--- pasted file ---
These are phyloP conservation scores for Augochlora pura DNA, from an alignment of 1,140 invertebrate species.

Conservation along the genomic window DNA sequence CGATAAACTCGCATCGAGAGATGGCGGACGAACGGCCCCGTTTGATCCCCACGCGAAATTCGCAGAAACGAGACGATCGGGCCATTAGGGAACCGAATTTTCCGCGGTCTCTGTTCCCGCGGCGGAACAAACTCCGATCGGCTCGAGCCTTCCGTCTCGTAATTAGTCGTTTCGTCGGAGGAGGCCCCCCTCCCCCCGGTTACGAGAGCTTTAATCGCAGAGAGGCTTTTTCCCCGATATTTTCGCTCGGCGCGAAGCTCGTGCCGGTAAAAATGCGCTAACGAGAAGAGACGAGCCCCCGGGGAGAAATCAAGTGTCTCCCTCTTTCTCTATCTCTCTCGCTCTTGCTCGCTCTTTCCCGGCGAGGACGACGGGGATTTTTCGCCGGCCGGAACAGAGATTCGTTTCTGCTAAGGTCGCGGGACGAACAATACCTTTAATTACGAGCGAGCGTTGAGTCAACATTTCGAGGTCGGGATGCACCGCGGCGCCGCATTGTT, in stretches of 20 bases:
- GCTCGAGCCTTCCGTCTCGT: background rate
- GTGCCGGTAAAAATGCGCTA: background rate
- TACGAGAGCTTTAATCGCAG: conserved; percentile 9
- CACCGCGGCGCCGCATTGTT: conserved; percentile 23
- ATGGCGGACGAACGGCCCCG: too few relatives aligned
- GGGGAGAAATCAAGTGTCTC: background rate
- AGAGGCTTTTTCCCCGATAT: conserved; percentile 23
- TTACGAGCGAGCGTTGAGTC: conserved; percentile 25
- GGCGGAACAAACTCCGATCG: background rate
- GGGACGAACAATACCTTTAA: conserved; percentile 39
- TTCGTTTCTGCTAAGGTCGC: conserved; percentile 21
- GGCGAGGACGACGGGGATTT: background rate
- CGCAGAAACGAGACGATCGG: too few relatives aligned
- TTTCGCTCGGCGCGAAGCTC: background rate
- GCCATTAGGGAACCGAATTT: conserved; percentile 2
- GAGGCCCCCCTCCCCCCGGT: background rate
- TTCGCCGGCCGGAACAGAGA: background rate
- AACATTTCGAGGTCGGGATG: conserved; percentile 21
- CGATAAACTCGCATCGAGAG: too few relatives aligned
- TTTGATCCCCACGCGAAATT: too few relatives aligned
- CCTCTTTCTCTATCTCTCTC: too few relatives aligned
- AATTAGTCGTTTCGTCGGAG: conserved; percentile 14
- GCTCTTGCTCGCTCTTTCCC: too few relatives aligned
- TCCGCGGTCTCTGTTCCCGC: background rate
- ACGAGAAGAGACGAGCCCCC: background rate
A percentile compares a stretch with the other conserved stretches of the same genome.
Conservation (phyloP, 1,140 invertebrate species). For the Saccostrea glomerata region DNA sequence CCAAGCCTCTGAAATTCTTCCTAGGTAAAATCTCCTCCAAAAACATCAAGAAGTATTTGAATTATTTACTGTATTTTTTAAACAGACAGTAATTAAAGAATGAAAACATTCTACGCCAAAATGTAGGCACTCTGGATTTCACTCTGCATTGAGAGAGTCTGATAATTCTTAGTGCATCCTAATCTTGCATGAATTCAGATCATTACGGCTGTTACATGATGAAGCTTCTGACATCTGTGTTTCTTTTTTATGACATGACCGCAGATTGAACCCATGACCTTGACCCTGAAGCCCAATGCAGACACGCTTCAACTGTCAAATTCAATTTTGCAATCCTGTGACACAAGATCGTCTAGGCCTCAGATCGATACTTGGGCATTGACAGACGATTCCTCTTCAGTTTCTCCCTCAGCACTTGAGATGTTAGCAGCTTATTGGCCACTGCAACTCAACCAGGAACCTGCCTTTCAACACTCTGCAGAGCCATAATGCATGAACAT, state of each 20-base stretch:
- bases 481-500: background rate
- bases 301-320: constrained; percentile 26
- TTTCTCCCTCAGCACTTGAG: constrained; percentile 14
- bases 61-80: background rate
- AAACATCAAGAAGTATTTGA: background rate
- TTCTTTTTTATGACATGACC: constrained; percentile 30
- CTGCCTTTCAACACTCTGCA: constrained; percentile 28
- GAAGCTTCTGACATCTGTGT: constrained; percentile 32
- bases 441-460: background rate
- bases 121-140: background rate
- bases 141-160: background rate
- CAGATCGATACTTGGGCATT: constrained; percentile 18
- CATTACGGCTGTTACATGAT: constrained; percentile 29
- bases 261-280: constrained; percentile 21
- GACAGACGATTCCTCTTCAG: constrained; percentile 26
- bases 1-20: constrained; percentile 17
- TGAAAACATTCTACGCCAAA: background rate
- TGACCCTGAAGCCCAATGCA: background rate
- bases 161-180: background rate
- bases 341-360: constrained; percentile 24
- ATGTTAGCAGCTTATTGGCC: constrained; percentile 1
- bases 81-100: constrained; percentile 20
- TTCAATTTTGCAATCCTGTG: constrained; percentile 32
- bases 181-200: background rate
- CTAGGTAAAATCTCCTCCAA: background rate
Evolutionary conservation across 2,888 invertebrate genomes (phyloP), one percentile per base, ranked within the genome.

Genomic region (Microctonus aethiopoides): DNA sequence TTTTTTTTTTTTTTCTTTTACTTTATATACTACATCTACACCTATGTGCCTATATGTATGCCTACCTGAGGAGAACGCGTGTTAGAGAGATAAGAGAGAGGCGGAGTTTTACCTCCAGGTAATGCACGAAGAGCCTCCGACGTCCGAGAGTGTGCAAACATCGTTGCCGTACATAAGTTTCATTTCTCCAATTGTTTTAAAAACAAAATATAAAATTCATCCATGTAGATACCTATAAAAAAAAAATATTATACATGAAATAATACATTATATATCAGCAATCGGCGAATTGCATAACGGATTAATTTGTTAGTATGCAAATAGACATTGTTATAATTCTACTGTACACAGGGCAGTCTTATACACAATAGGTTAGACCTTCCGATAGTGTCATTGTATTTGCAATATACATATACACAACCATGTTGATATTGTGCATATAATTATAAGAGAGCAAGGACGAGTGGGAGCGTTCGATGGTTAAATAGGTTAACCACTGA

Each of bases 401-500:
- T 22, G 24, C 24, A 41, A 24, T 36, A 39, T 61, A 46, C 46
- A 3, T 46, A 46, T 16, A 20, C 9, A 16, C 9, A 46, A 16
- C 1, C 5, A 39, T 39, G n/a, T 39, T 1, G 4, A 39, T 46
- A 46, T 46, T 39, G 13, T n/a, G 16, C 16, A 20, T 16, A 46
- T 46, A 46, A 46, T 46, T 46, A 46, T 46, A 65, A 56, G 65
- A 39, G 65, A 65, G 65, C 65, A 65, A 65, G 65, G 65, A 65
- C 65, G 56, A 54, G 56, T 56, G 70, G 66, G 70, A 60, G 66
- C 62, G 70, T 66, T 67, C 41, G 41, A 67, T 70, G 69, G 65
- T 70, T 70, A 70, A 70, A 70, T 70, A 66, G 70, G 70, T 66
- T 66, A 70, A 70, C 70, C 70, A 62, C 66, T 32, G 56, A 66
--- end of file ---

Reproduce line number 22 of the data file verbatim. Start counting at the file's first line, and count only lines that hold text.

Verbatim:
- TTTGATCCCCACGCGAAATT: too few relatives aligned